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Pretty rare to have a properly installed Helicoil come out. They are not reliable if installed in too thin material, it really needs to be thick enough for the whole coil to seat in. I do know of once case that a Helicoil wouldn't stay put but it turned out that the installer hadn't used the specified size drill bit. Also if you are sloppy with the drill and wow the hole out when drilling it the coil isn't going to be as solid. I've used them in all kinds of repairs, they are also permitted in many types of aircraft repair on engines and airframes too which says a lot about them.
 

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Those are new ones to me, look good. How does the price compare to Helicoil?
 

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Back to your other question ... since you have the cover off ,you might consider a water pump change . But thats another $130 or so.
 

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They're not real cheap. I think we allocated about 2.50 apiece per job. Up to about 3/4 inch, then they went up from there. But, that's from memory, and that's getting a bit quivery. :gunhead:
 

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Keensert (I called the Kingsert) and Rosans arebetter (heavy duty) than helicoilinserts. They have a better positive locking feature, but application would be based on available base material. We use steel Rosans on M2 Bradley aluminum hulls for mounting suspension and final drive units.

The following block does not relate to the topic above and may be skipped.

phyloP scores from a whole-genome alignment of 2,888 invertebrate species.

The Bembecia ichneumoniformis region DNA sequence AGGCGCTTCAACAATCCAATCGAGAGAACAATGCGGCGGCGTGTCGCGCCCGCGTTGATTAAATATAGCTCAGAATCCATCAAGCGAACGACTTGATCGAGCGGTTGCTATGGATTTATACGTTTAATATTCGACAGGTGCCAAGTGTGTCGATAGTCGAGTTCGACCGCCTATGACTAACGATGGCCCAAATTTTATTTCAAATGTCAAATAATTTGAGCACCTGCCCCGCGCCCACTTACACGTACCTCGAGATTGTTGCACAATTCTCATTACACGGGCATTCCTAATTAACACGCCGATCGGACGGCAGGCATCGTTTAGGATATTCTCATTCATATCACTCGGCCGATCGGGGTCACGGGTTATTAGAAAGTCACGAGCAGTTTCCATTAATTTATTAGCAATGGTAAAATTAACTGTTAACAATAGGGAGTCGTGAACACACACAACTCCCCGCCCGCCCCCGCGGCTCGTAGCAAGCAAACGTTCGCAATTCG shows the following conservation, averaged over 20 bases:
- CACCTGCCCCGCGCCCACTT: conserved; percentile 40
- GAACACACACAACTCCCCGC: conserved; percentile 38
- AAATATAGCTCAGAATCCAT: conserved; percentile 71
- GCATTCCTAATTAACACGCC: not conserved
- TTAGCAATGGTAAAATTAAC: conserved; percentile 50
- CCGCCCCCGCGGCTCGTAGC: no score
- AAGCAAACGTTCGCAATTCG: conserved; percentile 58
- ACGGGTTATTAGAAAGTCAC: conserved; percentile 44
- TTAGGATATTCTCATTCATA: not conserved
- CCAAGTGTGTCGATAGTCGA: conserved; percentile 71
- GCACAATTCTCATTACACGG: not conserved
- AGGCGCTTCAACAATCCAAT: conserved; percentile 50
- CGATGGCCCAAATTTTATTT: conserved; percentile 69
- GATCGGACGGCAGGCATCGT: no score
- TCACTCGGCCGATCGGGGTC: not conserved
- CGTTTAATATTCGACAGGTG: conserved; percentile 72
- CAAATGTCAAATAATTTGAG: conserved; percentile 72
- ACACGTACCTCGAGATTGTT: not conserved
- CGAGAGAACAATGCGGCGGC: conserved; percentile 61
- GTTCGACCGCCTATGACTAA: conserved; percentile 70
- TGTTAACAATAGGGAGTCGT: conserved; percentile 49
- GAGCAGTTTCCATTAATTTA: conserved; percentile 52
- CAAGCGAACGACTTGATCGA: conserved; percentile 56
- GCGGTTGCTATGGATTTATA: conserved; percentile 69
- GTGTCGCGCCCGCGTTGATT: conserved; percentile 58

Welding, grinding, drilling, and tapping maybe a lot of work. On a removable 1100 cover,I guess it could be done or the cover totally replaced.

On my 1500, the oil drain plug is in the main engine block. On some of my other vehicles, removing the oil pan would be a major effort. Plenty of aluminium metal on a 1500, but there is not way I am going to weld on it or split the case.

I would still use aself-tapping drain plug vs helicoil. It is an all-in-one tool, quick and easy, and enlarges the diameter slightly and taps the hole. 5 minutes and you are done, and I do not see how you can beat it. One could use grease tocatch the cut metal (same for a regular tap).Aluminum to steel, yes, but that isstill very well acceptable. If done on a steel oil pan, steel on steel.